Karsts can be a big problem for homebuilders and business owners, especially in the Gulf Coast states of North America since they may form sinkholes. Sinkholes come in all sizes. Areas that are ripe for sinkholes can often be recognized by aerial or satellite photography. From these elevated views, characteristic karst circular patterns of ground cracks and depressions or lakes point to subsurface mineral dissolution. In karst regions, groundwater flow is speedy due to the high porosity and permeability of the underlying rock.
When groundwater is pumped out of these open underground water stores the water table drops, leaving a cavern. This open air space may then collapse when weighted down from above by ground construction.
The entire Florida peninsula contains solution-weathered limestone, with some cavities over 31 meters deep. Limestone in the area is covered by consolidated clays of the Miocene age and unconsolidated sands of the Pleistocene age. Groundwater is within 12 to 25 centimeters of the surface.
In 2002, the largest sinkhole in recent U.S. history opened up in Orlando, Florida, and swallowed large oak trees, park benches, and a sidewalk. Over 45 meters across with a depth of 18 meters, the sinkhole threatened nearby apartment buildings. City officials lined the sinkhole sides with plastic to keep rainfall from causing even more damage.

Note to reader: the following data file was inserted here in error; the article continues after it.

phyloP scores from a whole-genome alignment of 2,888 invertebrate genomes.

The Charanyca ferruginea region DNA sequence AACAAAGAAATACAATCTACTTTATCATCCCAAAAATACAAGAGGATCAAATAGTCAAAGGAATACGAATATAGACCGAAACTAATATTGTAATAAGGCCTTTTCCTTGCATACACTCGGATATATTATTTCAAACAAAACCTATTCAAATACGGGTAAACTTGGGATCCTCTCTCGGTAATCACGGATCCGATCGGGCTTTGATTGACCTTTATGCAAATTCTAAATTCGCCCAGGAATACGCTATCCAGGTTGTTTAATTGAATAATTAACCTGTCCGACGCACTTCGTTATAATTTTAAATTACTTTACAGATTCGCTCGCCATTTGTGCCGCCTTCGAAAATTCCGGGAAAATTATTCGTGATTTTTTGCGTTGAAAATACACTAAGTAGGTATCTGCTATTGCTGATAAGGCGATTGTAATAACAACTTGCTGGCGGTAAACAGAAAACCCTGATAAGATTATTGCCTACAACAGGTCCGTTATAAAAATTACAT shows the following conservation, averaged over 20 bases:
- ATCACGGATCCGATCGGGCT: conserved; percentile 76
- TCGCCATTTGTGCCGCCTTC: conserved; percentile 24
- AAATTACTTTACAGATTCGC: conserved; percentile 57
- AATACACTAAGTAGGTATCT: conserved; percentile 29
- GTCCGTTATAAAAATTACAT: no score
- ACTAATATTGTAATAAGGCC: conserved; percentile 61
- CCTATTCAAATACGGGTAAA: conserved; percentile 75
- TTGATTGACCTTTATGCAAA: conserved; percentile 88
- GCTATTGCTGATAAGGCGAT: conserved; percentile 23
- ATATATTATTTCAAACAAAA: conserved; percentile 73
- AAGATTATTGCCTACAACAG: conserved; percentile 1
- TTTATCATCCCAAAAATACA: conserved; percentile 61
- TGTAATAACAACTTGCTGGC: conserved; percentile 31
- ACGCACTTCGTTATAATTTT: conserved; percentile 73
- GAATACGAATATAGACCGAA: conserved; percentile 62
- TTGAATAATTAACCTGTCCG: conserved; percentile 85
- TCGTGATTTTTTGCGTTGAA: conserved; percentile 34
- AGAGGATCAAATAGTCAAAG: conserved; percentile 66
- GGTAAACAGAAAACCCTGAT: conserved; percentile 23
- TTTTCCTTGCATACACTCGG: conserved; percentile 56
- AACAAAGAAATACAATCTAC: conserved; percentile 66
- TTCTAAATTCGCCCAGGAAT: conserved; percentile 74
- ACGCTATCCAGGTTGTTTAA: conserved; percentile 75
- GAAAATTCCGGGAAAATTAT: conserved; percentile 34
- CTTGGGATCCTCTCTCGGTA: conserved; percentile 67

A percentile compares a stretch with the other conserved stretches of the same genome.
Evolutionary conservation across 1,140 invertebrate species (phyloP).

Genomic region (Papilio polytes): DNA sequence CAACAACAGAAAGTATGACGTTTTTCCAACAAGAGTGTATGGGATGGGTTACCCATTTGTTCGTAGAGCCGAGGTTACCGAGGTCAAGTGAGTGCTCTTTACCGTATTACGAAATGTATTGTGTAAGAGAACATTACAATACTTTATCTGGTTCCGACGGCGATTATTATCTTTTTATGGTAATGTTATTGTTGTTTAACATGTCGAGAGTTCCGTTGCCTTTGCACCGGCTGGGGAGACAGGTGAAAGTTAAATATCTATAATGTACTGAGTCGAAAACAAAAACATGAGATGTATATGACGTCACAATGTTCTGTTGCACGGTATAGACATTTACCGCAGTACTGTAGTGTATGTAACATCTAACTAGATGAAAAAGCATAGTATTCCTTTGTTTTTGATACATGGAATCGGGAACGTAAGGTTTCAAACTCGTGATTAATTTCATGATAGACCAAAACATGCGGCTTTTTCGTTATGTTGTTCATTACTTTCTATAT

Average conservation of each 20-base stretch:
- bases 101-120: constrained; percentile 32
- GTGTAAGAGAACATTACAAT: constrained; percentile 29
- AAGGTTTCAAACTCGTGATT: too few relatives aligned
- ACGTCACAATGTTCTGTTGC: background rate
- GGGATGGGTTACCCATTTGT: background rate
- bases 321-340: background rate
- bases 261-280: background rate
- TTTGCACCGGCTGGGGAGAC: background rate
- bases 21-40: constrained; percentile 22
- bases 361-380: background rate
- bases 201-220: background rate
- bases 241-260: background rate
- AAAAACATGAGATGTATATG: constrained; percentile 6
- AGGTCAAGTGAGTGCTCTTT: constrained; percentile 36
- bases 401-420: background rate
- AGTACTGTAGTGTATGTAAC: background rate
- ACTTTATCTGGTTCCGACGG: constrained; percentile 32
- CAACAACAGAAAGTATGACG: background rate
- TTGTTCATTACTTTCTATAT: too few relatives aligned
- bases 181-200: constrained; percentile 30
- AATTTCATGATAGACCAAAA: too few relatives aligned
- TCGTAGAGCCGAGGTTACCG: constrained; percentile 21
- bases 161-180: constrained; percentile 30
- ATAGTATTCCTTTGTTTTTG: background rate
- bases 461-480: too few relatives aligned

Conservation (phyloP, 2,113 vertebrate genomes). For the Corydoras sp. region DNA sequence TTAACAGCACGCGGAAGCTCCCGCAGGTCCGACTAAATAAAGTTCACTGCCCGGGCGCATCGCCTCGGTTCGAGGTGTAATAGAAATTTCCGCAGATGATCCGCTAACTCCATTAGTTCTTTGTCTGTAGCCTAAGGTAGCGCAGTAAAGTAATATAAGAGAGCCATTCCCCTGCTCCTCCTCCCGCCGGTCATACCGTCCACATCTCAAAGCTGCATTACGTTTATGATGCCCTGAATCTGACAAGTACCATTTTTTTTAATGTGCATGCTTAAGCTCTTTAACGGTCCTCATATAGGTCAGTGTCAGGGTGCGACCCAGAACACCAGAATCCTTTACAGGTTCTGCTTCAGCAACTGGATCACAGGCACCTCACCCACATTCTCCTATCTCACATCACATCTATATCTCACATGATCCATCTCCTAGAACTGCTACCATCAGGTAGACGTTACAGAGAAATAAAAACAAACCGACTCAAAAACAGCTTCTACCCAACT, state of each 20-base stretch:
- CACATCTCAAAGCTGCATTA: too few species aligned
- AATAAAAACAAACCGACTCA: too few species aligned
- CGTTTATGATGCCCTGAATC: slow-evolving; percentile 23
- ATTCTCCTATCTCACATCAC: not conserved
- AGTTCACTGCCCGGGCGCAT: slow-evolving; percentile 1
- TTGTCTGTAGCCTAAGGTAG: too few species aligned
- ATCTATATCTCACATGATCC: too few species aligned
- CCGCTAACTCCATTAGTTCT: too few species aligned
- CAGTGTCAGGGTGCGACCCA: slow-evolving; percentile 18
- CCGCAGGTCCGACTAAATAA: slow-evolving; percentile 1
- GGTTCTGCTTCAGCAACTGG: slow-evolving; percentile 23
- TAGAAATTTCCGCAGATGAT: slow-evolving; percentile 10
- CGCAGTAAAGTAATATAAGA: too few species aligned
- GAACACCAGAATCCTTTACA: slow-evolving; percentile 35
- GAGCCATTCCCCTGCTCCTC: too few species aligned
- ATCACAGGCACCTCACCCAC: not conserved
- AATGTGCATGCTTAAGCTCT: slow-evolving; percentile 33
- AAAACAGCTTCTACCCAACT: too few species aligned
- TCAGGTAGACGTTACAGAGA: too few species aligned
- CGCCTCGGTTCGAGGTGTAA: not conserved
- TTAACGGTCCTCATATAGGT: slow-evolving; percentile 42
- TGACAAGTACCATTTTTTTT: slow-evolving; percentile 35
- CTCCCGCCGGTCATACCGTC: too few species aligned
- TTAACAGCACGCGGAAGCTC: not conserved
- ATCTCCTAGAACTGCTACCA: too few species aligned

In Europe, geologists have discovered temperature inversions in limestone sinkholes of the eastern Alps. The Gstettner-Alm is an upland plateau area in a limestone subrange of the eastern Alps about 100 km southwest of Vienna, Austria. The Gstettner-Alm area, like many limestone areas, is characterized by sinkholes, or dolinen. The largest sinkhole in the Gstettner-Alm area, the Gruenloch, is about 1 km across. Recorded temperatures at the bottom of the Gruenloch are as low as -52.6°C, making it one of the coldest spots in central Europe. Researchers from the United States, the University of Vienna, and the Central Institute for Meteorology and Geodynamics are studying mechanisms that affect strong temperature inversions in sinkholes of different sizes near the Gstettner-Alm region.
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This is common knowledge that disaster is everywhere. Its in the streets, its inside your campuses, and it can even be found inside your home. The question is not whether we are safe because no one is really THAT secure anymore but whether we can do something to lessen the odds of ever becoming a victim.